Wanda Maximoff, Scarlet Witch and Her Parallels To The Real World
There are very few Marvel characters, or any comic book characters for that matter, who are as powerful as Wanda Maximoff, Scarlet Witch. She is one of a couple of Nexus beings who can change the course of time and space without so much as breaking a sweat. She is one of a couple of beings who can erase other beings from existence. And she’s one of a couple of beings who makes the Gods quiver with fear. Wanda is, for lack of a better description, the definition of power.
But it wasn’t always this way.
When Wanda first appeared, she was nothing more than a mutant who could cast hex spells. This meant that she was capable of changing the probability of things happening. How she did it was kept a mystery and as such, she never garnered the interest of readers in the same way that she does now.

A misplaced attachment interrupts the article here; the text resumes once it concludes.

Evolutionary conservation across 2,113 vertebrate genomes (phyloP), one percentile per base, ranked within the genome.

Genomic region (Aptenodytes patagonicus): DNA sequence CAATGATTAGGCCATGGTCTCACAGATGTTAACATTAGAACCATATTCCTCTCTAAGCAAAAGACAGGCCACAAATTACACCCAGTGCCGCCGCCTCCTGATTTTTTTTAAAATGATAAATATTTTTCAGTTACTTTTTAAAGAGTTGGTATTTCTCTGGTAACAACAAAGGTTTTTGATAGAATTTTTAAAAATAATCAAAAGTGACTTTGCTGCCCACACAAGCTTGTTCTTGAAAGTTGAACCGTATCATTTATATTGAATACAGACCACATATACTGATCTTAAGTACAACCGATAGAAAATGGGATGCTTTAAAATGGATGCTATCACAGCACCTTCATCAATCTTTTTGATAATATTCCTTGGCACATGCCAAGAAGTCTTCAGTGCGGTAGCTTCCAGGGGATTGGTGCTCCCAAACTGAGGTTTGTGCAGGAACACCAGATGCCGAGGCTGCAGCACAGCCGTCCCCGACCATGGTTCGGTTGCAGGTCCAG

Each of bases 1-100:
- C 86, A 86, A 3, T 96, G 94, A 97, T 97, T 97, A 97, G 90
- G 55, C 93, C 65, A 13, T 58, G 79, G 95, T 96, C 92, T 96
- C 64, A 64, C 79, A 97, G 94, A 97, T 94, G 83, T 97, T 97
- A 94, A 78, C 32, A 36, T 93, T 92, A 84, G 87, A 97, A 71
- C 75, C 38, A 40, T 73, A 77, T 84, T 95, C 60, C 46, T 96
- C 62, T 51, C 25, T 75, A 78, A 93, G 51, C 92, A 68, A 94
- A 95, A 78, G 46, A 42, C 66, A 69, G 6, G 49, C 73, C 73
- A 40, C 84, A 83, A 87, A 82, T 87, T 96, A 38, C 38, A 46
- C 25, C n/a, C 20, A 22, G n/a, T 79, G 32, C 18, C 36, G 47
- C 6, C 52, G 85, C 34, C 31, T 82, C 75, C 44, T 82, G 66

Even though she’s a great character, her sudden surge in popularity is a result of her various appearances in television and movies. Since she debuted in Avengers Age of Ultron, she has transformed from a misunderstood and obscure character into a well-known household name. Her increased popularity has resulted in her receiving the first of many Marvel Studios television shows and co-starring in the Doctor Strange sequel movie.